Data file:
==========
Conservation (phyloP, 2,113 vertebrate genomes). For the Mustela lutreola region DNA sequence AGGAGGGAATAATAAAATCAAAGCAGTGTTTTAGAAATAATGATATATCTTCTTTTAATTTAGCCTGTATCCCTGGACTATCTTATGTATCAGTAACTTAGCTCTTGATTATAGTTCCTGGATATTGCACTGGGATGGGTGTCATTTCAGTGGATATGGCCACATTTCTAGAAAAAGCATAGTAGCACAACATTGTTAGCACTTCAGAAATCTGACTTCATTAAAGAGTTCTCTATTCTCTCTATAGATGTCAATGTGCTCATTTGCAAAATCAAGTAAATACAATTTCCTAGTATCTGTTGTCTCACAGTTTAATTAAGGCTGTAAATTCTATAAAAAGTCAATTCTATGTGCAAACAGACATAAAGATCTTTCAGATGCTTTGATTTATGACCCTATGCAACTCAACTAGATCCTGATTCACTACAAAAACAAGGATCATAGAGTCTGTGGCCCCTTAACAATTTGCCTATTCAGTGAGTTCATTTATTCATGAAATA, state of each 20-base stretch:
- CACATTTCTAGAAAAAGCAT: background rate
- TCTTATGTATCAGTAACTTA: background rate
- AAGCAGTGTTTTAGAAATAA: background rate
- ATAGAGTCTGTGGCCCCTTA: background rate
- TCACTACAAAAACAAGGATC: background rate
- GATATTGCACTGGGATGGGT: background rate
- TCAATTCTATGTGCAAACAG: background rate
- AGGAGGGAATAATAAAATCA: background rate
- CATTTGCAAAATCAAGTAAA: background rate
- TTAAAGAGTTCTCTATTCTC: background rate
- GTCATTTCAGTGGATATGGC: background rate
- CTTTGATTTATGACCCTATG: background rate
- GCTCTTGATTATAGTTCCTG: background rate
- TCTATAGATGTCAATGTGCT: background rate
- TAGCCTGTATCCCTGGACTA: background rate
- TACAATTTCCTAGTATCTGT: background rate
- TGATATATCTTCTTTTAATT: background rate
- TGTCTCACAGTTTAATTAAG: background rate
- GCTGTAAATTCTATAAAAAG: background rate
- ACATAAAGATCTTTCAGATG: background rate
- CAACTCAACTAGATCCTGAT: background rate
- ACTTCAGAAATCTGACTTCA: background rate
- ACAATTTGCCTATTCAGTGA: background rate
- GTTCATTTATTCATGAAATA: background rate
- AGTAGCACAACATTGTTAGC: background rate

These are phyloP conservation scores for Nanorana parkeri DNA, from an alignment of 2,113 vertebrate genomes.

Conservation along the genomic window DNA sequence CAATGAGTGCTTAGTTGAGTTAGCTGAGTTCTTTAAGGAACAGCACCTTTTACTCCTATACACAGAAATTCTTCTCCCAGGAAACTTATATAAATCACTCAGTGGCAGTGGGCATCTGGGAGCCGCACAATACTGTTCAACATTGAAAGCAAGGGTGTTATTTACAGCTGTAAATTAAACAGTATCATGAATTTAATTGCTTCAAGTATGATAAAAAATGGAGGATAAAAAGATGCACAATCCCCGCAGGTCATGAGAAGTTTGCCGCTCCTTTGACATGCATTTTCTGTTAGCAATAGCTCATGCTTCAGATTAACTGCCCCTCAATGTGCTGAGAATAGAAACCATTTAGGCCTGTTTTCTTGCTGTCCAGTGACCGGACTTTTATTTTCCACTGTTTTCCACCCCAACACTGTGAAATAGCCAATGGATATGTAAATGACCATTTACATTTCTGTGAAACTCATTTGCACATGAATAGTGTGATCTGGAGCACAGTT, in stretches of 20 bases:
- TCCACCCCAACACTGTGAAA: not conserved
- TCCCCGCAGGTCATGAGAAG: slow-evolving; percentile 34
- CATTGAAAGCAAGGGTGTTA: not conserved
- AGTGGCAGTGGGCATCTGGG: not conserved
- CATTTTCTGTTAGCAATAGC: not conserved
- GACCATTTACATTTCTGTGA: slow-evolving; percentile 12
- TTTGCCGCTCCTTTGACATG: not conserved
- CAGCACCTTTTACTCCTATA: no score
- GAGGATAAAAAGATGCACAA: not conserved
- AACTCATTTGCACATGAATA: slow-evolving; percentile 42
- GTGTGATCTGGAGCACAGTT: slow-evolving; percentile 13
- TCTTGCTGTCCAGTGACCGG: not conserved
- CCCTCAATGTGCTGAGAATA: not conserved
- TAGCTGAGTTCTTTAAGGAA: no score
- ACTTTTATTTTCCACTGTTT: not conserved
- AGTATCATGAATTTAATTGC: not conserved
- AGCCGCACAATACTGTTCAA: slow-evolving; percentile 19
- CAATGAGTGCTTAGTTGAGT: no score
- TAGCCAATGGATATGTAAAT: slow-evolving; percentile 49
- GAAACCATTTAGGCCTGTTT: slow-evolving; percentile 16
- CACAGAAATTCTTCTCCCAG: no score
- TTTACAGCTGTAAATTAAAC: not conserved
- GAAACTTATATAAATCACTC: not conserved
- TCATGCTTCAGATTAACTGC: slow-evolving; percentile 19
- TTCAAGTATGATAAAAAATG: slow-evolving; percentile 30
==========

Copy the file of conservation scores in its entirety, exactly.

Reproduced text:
Conservation (phyloP, 2,113 vertebrate genomes). For the Mustela lutreola region DNA sequence AGGAGGGAATAATAAAATCAAAGCAGTGTTTTAGAAATAATGATATATCTTCTTTTAATTTAGCCTGTATCCCTGGACTATCTTATGTATCAGTAACTTAGCTCTTGATTATAGTTCCTGGATATTGCACTGGGATGGGTGTCATTTCAGTGGATATGGCCACATTTCTAGAAAAAGCATAGTAGCACAACATTGTTAGCACTTCAGAAATCTGACTTCATTAAAGAGTTCTCTATTCTCTCTATAGATGTCAATGTGCTCATTTGCAAAATCAAGTAAATACAATTTCCTAGTATCTGTTGTCTCACAGTTTAATTAAGGCTGTAAATTCTATAAAAAGTCAATTCTATGTGCAAACAGACATAAAGATCTTTCAGATGCTTTGATTTATGACCCTATGCAACTCAACTAGATCCTGATTCACTACAAAAACAAGGATCATAGAGTCTGTGGCCCCTTAACAATTTGCCTATTCAGTGAGTTCATTTATTCATGAAATA, state of each 20-base stretch:
- CACATTTCTAGAAAAAGCAT: background rate
- TCTTATGTATCAGTAACTTA: background rate
- AAGCAGTGTTTTAGAAATAA: background rate
- ATAGAGTCTGTGGCCCCTTA: background rate
- TCACTACAAAAACAAGGATC: background rate
- GATATTGCACTGGGATGGGT: background rate
- TCAATTCTATGTGCAAACAG: background rate
- AGGAGGGAATAATAAAATCA: background rate
- CATTTGCAAAATCAAGTAAA: background rate
- TTAAAGAGTTCTCTATTCTC: background rate
- GTCATTTCAGTGGATATGGC: background rate
- CTTTGATTTATGACCCTATG: background rate
- GCTCTTGATTATAGTTCCTG: background rate
- TCTATAGATGTCAATGTGCT: background rate
- TAGCCTGTATCCCTGGACTA: background rate
- TACAATTTCCTAGTATCTGT: background rate
- TGATATATCTTCTTTTAATT: background rate
- TGTCTCACAGTTTAATTAAG: background rate
- GCTGTAAATTCTATAAAAAG: background rate
- ACATAAAGATCTTTCAGATG: background rate
- CAACTCAACTAGATCCTGAT: background rate
- ACTTCAGAAATCTGACTTCA: background rate
- ACAATTTGCCTATTCAGTGA: background rate
- GTTCATTTATTCATGAAATA: background rate
- AGTAGCACAACATTGTTAGC: background rate

These are phyloP conservation scores for Nanorana parkeri DNA, from an alignment of 2,113 vertebrate genomes.

Conservation along the genomic window DNA sequence CAATGAGTGCTTAGTTGAGTTAGCTGAGTTCTTTAAGGAACAGCACCTTTTACTCCTATACACAGAAATTCTTCTCCCAGGAAACTTATATAAATCACTCAGTGGCAGTGGGCATCTGGGAGCCGCACAATACTGTTCAACATTGAAAGCAAGGGTGTTATTTACAGCTGTAAATTAAACAGTATCATGAATTTAATTGCTTCAAGTATGATAAAAAATGGAGGATAAAAAGATGCACAATCCCCGCAGGTCATGAGAAGTTTGCCGCTCCTTTGACATGCATTTTCTGTTAGCAATAGCTCATGCTTCAGATTAACTGCCCCTCAATGTGCTGAGAATAGAAACCATTTAGGCCTGTTTTCTTGCTGTCCAGTGACCGGACTTTTATTTTCCACTGTTTTCCACCCCAACACTGTGAAATAGCCAATGGATATGTAAATGACCATTTACATTTCTGTGAAACTCATTTGCACATGAATAGTGTGATCTGGAGCACAGTT, in stretches of 20 bases:
- TCCACCCCAACACTGTGAAA: not conserved
- TCCCCGCAGGTCATGAGAAG: slow-evolving; percentile 34
- CATTGAAAGCAAGGGTGTTA: not conserved
- AGTGGCAGTGGGCATCTGGG: not conserved
- CATTTTCTGTTAGCAATAGC: not conserved
- GACCATTTACATTTCTGTGA: slow-evolving; percentile 12
- TTTGCCGCTCCTTTGACATG: not conserved
- CAGCACCTTTTACTCCTATA: no score
- GAGGATAAAAAGATGCACAA: not conserved
- AACTCATTTGCACATGAATA: slow-evolving; percentile 42
- GTGTGATCTGGAGCACAGTT: slow-evolving; percentile 13
- TCTTGCTGTCCAGTGACCGG: not conserved
- CCCTCAATGTGCTGAGAATA: not conserved
- TAGCTGAGTTCTTTAAGGAA: no score
- ACTTTTATTTTCCACTGTTT: not conserved
- AGTATCATGAATTTAATTGC: not conserved
- AGCCGCACAATACTGTTCAA: slow-evolving; percentile 19
- CAATGAGTGCTTAGTTGAGT: no score
- TAGCCAATGGATATGTAAAT: slow-evolving; percentile 49
- GAAACCATTTAGGCCTGTTT: slow-evolving; percentile 16
- CACAGAAATTCTTCTCCCAG: no score
- TTTACAGCTGTAAATTAAAC: not conserved
- GAAACTTATATAAATCACTC: not conserved
- TCATGCTTCAGATTAACTGC: slow-evolving; percentile 19
- TTCAAGTATGATAAAAAATG: slow-evolving; percentile 30